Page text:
2018 has treated us well. We certainly haven't been short of great new games to play, but there are always some exciting prospects that seem to go dark or slip off the radar. Sometimes teams are concentrating on making the actual game instead of teasing us with marketing materials, which is fair enough, but it's still useful to remember some of the cool games coming our way in 2019 and beyond, even if they haven't been much talked about this year.
Age of Empires 4
A lot of massive upcoming PC games exist only as a logo. Age of Empires 4 was announced, with some moving concept art, back in 2017, and we’ve heard barely a peep about it since. This is a really big deal for Microsoft’s reputation as a game publisher, and for the seasoned RTS studio Relic Entertainment. The game director is Quinn Duffy, a Relic veteran since the Homeworld days
I can’t wait to see how the Company of Heroes developers tackle a very traditional series like this. CoH was all about combined arms, squad management, cover, destructible scenery, and tanks, little of which seems relevant to a shifting historical setting. Given that the original has already been remastered, I’d like to see Relic be bold with this one.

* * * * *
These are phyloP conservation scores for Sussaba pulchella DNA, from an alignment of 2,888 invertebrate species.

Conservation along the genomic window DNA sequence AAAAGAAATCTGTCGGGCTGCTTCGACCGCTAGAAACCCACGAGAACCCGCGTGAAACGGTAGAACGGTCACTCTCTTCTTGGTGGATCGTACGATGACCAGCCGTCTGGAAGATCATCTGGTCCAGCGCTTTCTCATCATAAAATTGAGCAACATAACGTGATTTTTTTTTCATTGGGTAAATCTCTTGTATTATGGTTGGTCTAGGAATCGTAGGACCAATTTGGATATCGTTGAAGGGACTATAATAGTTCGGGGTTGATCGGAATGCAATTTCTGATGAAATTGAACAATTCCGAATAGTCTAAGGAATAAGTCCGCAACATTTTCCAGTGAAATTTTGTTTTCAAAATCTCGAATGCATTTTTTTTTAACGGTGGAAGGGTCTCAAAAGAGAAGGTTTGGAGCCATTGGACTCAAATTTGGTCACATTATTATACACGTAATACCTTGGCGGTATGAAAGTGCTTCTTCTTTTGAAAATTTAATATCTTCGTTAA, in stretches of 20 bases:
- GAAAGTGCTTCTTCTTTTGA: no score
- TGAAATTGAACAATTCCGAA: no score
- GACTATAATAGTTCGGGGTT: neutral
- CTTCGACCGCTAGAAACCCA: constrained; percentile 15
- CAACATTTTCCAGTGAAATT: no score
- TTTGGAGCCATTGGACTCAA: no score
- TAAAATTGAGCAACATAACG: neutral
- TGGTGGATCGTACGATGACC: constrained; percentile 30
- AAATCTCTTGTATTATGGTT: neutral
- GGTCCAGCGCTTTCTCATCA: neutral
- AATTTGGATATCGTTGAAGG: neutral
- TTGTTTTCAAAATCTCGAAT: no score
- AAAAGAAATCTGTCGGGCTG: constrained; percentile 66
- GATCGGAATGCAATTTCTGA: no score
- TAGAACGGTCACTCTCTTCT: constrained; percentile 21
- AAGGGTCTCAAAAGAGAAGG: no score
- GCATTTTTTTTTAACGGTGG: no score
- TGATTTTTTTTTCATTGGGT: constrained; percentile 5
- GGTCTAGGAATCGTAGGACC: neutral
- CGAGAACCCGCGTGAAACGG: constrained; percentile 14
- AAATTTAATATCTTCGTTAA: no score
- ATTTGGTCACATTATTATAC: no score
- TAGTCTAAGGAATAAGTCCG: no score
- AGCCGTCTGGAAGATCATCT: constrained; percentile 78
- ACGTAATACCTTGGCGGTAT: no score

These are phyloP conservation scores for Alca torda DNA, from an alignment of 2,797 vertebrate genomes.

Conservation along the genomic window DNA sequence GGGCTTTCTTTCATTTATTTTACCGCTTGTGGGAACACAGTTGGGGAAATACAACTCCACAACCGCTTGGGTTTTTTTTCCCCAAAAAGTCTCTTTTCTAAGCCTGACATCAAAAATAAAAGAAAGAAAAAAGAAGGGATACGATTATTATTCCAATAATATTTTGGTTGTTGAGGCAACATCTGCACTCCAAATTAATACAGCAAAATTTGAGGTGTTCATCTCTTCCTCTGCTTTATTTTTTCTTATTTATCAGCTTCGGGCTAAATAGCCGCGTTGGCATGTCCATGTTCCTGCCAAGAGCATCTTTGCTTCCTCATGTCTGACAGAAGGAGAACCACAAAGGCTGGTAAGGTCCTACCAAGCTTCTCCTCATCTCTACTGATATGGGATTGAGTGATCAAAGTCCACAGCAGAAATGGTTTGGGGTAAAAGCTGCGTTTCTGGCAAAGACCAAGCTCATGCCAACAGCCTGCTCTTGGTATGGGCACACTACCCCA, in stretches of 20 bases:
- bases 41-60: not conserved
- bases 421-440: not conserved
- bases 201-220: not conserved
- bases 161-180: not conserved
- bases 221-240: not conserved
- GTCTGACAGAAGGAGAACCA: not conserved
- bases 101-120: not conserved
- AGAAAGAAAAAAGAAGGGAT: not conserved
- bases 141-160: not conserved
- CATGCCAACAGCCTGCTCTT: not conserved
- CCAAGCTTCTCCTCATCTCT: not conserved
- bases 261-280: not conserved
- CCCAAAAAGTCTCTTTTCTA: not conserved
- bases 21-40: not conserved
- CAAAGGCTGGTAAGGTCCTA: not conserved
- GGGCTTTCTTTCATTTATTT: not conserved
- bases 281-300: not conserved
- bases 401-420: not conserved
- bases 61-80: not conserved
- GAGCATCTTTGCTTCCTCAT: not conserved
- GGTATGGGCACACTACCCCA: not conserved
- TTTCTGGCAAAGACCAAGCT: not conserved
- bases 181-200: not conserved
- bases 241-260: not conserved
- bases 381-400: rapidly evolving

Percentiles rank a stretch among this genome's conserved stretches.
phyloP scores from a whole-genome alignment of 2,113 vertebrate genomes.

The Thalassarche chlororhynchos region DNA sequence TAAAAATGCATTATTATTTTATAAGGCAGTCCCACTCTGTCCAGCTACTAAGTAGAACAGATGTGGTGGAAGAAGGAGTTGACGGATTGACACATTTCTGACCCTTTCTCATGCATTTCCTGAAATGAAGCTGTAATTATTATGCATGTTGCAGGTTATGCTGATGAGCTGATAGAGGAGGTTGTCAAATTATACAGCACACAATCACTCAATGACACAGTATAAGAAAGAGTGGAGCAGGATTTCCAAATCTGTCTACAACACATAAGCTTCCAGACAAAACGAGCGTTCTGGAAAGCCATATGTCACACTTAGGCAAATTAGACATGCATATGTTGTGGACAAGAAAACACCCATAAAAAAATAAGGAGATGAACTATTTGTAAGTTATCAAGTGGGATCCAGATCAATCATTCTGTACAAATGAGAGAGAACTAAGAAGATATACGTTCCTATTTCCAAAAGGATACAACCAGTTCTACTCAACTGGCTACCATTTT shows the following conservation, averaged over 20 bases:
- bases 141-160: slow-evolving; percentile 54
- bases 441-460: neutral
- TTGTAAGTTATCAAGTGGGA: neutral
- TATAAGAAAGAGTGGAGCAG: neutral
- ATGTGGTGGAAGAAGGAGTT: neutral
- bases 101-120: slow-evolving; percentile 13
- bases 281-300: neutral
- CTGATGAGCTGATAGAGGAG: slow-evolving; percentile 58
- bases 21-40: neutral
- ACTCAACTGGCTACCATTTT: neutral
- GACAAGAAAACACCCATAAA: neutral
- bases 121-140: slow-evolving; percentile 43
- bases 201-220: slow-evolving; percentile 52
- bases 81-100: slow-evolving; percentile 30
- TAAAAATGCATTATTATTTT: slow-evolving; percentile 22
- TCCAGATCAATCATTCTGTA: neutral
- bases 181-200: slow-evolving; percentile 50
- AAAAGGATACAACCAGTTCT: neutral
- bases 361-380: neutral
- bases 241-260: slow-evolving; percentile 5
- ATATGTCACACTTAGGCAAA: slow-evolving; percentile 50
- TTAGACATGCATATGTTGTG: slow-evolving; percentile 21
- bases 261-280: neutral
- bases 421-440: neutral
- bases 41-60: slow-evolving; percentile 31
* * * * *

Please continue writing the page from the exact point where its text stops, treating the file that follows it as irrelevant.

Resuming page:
Mount and Blade 2: Bannerlord
We featured Bannerlord at the PC Gamer Weekender in 2016 and it appeared on our cover early in 2017. We’ve even played it, but there’s still no sign of a release plan. Beyond a series of blog posts detailing a few systems Bannerlord has been quiet this year. It feels like the game will inevitably do well when it’s released to the dedicated Mount & Blade following, but I’m especially keen to see what the game will become in the years after release as updates and mods deepen the sandbox.
Anthem is EA’s massive punt at a Destiny style online looter shooter. For a game with those ambitions it’s remarkable how little the game has been shown and discussed in 2018. There have been a few developer-led livestreams and a trailer or two, but nothing that has set out Anthem as a long-term prospect for new players.
This game is out in less than two months and there’s still so much we don’t know. Is EA planning a soft launch so that the game can grow gradually over time? That would be quite a gamble given that Destiny will probably move into its next major phase in 2019, and the Division 2 is approaching.
We loved this when we played it in the IGF ages ago. It’s an exploration game set in a solar system full of lovingly designed planets. When I look at some of the worlds the devs have shown so far I get a little bit of Mario Galaxy buzz. I want to clamber into my spaceship and see every strange creature, space station, and astral phenomenon Mobius Digital has laid out for me.
We’ve seen the odd trailer and screenshot of this one, but the team are likely getting their heads down to drive for a 2019 release, and the more they show of the game, the fewer surprises there are to find when we play it.